Dylan cover a day: Just like Tom Thumb’s Blues. Just wait for the last one.

By Tony Attwood

At first I thought this version of Tom Thumb by Whiskerman was going to take us all the way through the song without any beat at all, but no, the rhythm section comes in at around 2′ 45″ and suggested to me that this was worth persevering with.   But having listened to the whole piece I wondered whether it might not have just used the music of that verse from 2′ 45″ onwards as the template.

I did listen all the way through and it is interesting, in that the final line of “do believe I’ve had enough” takes on a new meaning by the end, but I’m not sure I will happily go back to  this another time.  I’ve got the idea, and I suspect five seconds of the piece in a week or two’s time will do enough to remind me of the whole thing.

I was also unsure what extra insights Stephen Inglis was giving me until just after the first minute mark when the instrumental section came in… and this version (below) is really worth listening to just for the wonderful dexterity of the accompaniment.  Oh to be able to play like that!

And I must admit the more it progressed the more I enjoyed the recording, although it was probably in part caused by the fact that I was just waiting to see what on earth the guitarist could manage to do in the second instrumental break (and I guessed there had to be one, after such extraordinary dexterity in the first).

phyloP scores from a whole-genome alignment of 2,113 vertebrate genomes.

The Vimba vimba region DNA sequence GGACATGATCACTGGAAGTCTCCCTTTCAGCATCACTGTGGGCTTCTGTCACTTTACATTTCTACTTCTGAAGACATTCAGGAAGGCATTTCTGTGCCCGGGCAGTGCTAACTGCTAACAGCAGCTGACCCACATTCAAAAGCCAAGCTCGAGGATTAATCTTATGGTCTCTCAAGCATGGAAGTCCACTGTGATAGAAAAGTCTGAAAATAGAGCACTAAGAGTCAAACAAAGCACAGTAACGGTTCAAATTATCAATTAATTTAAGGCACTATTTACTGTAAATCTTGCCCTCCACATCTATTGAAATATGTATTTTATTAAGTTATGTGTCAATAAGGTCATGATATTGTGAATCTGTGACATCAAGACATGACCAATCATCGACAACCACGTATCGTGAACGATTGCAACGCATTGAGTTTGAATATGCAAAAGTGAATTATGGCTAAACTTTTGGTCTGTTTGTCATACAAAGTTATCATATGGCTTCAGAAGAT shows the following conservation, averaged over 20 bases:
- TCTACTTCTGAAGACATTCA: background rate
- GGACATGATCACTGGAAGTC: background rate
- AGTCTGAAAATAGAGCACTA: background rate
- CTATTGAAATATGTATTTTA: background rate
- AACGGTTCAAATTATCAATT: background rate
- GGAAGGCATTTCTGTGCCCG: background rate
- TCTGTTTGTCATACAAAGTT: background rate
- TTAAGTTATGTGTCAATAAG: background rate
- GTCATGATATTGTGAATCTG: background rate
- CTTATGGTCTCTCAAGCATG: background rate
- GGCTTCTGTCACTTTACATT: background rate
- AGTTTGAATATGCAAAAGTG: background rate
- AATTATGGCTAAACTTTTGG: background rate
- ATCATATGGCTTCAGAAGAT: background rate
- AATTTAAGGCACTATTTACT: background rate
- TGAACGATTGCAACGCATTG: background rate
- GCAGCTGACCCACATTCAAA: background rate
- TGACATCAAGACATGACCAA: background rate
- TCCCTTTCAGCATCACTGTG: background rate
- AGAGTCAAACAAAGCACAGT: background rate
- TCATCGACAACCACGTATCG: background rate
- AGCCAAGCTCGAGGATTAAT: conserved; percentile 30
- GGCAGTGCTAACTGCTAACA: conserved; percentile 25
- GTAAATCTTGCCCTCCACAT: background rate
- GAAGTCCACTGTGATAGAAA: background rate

It’s one of those songs which will stay in the memory but I am not sure quite powerfully enough to make me want to play it again later.   And I wasn’t really too sure of the point of the coda.

Totta Näslund goes a different way with the sort of beat I don’t think I’ve heard anyone else use in accompanying this song.

What I particularly like is that the accompaniment is written to be in the background behind the voice and the beat, and the production team manage to keep it there and not compromise the artistic notion.

Somehow this version creates a new musical arrangement which utterly fits with the lyrics, as if this could be how it was originally intended by the composer.  Of course, from all that we know, that’s not true, but that feeling stays with me all the way through.

I really, really do like this, not least because as it progresses the song manages to incorporate new elements in the accompaniment without destroying the essence of the song.  Just consider the “Now all the authorities” verse – that tells us the song is growing, and that continues with the “burgandy” verse next, but this growth has been gradual, verse by verse, so it really works.

Somehow by the time we get to going back to New York City it has all happened, and the instrumental verse that follows conveys both where the signer has been and where he’s going to.

I do pity the poor pianist however; his/her performance is essential to the whole piece, but my god it must be mind-numbing to play, especially when the producer says, “Oh guys that was great but can we take it one more time all the way through.”

I love it.

Here’s a list of most of the articles from this series…

Leave a Reply

Your email address will not be published. Required fields are marked *